Conference 2003: Professional Education
Sift, Stir and Flavour to Taste: Professional Education for the Media
In the theme of this conference, and in many people's minds, the notions of ‘industry training' and ‘professional education' for journalists and other media professionals are indeed an odd couple. Yet, like all odd couples, these two ideas are not so much anathema to one another as complementary. They actually have a great deal in common. The pity of the present debate about education and training is that the complementary bits are generally available to different people rather than to everyone.
My task is to put the question into an international perspective in the hope of helping you reach a local solution. To that end, I want to address two questions:
what does it mean to work professionally in the media? and
how best can people learn to do that?
What does it mean to work professionally as a journalist? According to The Guardian 's Polly Toynbee, in an interview with The Telegraph in London earlier this year , it is to paint a portrait of what life is really like. It is crucial, she said, that readers should have this reality against which to test grand economic and social theories and what they suggest life should be like.
For her, journalism is a matter of high personal and social seriousness, and constructive goodwill. It is not a means for making mischief. It requires belief, commitment and conviction. It is about doing good and doing it well. If journalists find themselves being asked to do things that make them ashamed, Toynbee advises them to go and do something else. Even PR is a lot more honest.
Having worked in a number of leading British papers and in the BBC, Toynbee – like Gail Phillips and Mia Lindgren, in their splendid Broadcast Journalism Manual – reminds us that journalism has many forms and genres. It appears in print, on screen, on air and increasingly on-line. It covers sport and travel, lifestyle and gardening as well as news and current affairs.
How did Toynbee learn to be a journalist? Well, she was certainly not the typical “journalism graduate”. Her grandfather was an eminent historian and her father a respected journalist. Yet, she speaks of “falling into journalism” after dropping out of Oxford . She's hardly Peter Sellers' “Fred Quills” who “never had a lesson in his life” but she has certainly learned on the job, rather than in a classroom.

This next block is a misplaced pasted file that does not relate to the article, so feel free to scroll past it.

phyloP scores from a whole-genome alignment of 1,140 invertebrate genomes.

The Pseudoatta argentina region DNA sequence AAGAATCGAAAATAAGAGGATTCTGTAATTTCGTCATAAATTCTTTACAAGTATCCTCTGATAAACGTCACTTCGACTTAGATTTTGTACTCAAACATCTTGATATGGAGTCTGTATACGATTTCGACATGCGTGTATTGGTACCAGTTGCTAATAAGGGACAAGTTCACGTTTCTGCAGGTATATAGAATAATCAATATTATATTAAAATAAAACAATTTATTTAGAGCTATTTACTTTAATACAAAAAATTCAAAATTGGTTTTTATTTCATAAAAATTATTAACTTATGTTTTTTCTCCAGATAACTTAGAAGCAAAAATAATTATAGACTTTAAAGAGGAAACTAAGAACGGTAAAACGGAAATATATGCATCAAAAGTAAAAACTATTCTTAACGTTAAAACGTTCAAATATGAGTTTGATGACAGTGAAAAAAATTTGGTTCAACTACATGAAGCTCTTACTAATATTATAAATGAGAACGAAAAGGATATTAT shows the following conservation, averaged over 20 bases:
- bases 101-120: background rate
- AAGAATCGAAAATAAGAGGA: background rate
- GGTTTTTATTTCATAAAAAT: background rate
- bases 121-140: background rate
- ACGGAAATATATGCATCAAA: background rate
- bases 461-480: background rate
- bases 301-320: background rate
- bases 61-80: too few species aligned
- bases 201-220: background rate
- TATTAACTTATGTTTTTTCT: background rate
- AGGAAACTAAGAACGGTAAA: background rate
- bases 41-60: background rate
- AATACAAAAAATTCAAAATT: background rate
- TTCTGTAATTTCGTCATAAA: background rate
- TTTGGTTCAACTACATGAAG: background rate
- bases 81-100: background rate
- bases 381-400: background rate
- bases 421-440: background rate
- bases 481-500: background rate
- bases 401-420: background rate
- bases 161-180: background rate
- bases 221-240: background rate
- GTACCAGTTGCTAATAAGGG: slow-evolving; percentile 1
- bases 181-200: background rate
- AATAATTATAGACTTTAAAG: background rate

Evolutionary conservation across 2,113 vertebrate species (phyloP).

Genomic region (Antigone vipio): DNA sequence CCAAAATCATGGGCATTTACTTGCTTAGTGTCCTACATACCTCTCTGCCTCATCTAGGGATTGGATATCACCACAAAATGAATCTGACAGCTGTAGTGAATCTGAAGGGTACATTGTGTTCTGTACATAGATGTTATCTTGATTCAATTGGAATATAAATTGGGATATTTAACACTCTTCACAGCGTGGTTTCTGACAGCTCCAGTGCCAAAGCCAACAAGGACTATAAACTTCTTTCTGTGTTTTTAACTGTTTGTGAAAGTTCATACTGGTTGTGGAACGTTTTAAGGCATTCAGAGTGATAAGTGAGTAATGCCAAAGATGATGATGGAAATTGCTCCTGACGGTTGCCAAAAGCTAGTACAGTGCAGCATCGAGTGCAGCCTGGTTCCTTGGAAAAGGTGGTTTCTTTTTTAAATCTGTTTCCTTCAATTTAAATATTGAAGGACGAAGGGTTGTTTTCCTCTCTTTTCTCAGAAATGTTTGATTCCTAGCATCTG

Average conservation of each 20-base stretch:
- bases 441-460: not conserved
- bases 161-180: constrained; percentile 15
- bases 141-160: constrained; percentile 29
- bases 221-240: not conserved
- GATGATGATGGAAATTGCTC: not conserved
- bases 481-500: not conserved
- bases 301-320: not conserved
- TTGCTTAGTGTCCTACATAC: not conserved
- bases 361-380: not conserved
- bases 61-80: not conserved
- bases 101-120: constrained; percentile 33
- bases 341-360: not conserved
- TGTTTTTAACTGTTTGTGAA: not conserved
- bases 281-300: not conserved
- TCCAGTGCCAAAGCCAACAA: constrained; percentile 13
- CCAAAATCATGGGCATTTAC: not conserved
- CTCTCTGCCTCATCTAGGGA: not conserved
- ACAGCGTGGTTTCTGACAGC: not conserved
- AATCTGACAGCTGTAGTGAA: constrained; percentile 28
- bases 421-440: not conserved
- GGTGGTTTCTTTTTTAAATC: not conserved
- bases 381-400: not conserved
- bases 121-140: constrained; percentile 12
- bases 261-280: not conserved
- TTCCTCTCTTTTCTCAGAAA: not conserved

Toynbee's view of journalism is nevertheless vastly more sophisticated than Jim Buckell's. Writing in The Australian last year, Buckell saw it as simply being able to write, spell and spot a good story, as well as pleasing the editor, who could determine a young journalist's future. He took absolutely no account of the social and cultural context that defines good writing and good stories if not also good spelling.
Toynbee knows that journalism has a current glamour and that Lots of people want to be journalists, but she observes that much of what currently passes for journalism is really lousy. We in the UK, she says, have the worst newspaper industry in the civilised world .
Polly Toynbee is, of course, a sample of one. Her account is anecdotal. It carries little statistical weight with the social scientists and number crunchers who control social and educational policy agendas these days. She is all too easily written off as an exception.
At the other end of the scale, David Weaver at Indiana University in the USA did extensive survey research to capture his snapshot of journalism, worldwide. In his 1998 book The Global Journalist , Weaver documented what journalists considered to be ethical practice. He found only two universally agreed requirements: to be quick and to protect confidential sources. Lying, cheating, stealing, false pretences, trespass, fabrication and misrepresentation were all acceptable practices, somewhere, sometimes or under certain circumstances. In terms of ethics – if we accept that speed and confidentiality are ethics – there appears to be no such thing as a universal criterion for ‘good journalism'.
Speed and confidentiality, however, are probably not really ethics. Ethics are standards by which we judge discretionary behaviour. Speed and discreetness however regulate themselves. If you are slow and if you are slack with secrets, you are not likely to get many second chances to practice in the media professions.
Nevertheless, debate about professional practice – and the quality of professional education - is widespread. In the US , it extends from Ted Glasser's Public Journalism to the recent review of the Columbia Journalism School and the partisan nature of Fox Television. In Australia , it includes Paul Sheehan's recent The Electronic Whorehou$e , ABC TV's weekly Media Watch and ABC Radio's Media Report . In New Zealand , there is also a Media Watch , but on Radio New Zealand , and occasional public debates about who may or may not call whom “a cheeky darky”. All of this debate springs from attempts to describe, to explain, to justify or to put into perspective – that is, to theorise – actual practice.
When I visited Columbia three years ago, they were discussing whether or not to build their courses around content. Wall Street had questioned whether ‘general reporters' could adequately cover the financial markets. Perhaps, politics, police, finance, health, science, education, the environment and so on each required a separate course of study and experience.